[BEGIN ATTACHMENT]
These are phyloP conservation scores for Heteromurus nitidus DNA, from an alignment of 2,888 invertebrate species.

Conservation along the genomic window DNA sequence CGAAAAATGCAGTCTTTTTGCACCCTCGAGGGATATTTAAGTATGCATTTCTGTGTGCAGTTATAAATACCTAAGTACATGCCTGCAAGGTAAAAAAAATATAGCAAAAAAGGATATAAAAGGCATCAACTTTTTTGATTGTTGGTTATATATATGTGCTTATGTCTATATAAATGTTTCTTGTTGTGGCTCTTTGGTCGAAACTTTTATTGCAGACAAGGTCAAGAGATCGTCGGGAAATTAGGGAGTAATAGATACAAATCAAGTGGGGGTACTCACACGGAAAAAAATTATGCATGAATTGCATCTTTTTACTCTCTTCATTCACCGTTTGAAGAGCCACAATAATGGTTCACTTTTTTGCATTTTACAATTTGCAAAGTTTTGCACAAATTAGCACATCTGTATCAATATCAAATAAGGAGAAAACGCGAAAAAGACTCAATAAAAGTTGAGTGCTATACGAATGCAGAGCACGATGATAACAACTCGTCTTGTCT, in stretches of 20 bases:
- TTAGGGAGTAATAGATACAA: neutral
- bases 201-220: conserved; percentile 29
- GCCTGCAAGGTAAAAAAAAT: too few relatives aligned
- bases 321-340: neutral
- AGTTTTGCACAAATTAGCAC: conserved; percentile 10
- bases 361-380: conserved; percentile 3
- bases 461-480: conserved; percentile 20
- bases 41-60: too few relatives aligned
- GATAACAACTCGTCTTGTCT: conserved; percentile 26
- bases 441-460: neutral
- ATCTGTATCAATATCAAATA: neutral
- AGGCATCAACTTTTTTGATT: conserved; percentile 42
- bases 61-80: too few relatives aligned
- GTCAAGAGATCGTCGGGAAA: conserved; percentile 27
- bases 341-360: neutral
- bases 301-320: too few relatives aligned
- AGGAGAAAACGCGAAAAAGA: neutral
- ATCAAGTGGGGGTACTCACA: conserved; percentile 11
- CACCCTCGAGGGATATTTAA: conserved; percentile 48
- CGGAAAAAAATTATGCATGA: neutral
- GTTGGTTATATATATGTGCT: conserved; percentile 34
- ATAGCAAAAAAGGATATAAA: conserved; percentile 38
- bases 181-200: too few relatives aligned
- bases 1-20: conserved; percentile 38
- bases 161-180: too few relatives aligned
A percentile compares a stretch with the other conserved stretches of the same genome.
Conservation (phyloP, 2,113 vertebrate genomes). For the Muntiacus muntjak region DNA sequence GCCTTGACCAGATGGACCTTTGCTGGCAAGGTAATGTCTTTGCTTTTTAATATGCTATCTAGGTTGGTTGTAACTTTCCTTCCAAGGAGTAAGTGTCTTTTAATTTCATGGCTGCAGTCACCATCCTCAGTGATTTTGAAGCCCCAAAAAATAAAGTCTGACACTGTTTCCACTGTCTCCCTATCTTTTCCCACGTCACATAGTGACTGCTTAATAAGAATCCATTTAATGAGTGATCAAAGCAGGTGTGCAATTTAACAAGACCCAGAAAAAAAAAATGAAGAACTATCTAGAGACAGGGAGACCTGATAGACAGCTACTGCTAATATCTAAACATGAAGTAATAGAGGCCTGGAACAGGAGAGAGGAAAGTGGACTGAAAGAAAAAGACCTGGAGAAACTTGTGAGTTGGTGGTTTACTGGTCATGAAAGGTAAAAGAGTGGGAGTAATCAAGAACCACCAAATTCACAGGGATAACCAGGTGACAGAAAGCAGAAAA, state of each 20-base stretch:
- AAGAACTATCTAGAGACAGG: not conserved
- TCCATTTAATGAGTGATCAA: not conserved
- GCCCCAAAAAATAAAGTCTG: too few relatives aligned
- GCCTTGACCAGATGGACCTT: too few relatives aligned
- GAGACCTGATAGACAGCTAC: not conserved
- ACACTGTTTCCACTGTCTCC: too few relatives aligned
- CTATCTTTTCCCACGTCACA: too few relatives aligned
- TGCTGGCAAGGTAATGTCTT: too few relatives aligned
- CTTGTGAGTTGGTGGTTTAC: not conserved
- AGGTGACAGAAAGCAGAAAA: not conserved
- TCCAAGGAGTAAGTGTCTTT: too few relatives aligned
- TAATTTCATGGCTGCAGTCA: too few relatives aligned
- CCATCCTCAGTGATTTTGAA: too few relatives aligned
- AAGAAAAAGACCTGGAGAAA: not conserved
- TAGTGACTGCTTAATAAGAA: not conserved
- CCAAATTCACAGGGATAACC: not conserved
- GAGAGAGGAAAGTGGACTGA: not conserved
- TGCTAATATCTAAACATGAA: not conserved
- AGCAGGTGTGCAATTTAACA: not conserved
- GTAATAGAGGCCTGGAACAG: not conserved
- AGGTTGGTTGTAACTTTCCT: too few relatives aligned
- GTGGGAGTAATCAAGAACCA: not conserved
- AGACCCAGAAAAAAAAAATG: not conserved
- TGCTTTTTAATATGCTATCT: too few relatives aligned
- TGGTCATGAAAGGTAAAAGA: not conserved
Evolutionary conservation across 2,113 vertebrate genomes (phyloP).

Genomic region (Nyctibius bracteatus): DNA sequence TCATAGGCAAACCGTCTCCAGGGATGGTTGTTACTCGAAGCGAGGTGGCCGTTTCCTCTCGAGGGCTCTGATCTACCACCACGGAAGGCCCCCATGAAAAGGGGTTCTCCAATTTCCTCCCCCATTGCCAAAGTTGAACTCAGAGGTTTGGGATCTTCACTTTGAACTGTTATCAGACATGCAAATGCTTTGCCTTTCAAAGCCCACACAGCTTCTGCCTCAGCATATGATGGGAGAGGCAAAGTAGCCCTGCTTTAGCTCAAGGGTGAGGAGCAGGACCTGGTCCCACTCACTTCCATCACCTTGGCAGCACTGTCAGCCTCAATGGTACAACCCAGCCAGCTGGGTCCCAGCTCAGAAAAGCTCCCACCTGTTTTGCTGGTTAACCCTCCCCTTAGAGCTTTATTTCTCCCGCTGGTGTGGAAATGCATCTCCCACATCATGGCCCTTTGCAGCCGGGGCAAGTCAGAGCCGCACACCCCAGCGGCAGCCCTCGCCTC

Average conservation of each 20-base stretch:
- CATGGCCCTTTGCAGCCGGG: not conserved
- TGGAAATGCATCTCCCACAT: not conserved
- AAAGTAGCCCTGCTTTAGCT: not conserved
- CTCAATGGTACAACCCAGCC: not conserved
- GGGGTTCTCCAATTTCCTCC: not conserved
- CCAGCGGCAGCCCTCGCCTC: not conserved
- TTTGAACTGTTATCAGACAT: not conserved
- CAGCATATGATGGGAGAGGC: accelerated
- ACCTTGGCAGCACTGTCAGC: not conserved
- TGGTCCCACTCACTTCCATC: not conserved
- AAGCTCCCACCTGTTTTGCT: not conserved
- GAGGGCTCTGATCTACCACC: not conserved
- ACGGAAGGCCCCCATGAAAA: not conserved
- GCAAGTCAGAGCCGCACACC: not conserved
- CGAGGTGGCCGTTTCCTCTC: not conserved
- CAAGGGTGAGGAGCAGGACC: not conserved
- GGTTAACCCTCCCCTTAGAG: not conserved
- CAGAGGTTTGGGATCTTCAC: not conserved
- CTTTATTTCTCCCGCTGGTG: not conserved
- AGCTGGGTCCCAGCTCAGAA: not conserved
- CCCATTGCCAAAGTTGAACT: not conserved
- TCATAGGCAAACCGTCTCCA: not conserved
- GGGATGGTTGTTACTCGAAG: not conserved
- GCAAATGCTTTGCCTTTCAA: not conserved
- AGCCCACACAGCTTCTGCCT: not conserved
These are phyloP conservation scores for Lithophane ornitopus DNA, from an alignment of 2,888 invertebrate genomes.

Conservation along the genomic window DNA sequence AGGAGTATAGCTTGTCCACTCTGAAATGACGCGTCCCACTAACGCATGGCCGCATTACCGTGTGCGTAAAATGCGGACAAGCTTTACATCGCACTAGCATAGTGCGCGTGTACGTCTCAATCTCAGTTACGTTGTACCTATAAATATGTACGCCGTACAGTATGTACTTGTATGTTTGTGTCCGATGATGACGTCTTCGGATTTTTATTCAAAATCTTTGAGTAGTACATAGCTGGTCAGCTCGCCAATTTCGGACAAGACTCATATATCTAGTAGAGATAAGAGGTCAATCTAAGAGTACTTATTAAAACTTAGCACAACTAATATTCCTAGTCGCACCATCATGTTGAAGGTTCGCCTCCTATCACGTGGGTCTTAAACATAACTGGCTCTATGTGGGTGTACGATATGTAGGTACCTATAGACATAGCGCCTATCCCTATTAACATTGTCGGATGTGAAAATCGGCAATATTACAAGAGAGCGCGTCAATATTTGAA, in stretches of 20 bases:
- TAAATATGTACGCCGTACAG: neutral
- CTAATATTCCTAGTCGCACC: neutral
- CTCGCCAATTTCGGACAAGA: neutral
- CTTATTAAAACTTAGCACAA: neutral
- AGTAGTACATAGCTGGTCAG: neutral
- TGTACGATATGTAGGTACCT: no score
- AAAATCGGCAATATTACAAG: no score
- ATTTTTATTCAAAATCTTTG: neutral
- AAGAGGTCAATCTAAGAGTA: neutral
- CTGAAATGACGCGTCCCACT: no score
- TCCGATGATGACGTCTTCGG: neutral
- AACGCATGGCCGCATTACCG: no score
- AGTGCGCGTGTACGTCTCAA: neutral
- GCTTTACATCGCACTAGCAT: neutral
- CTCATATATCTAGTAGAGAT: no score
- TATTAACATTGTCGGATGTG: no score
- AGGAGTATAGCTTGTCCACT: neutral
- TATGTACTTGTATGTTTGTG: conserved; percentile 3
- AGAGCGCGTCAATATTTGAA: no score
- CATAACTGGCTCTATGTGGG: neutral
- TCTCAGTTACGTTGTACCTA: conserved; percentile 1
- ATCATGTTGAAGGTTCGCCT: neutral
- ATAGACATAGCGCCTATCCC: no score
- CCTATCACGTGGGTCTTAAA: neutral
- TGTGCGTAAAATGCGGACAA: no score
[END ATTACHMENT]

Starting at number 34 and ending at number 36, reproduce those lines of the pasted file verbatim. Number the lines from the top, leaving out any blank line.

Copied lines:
- GAGACCTGATAGACAGCTAC: not conserved
- ACACTGTTTCCACTGTCTCC: too few relatives aligned
- CTATCTTTTCCCACGTCACA: too few relatives aligned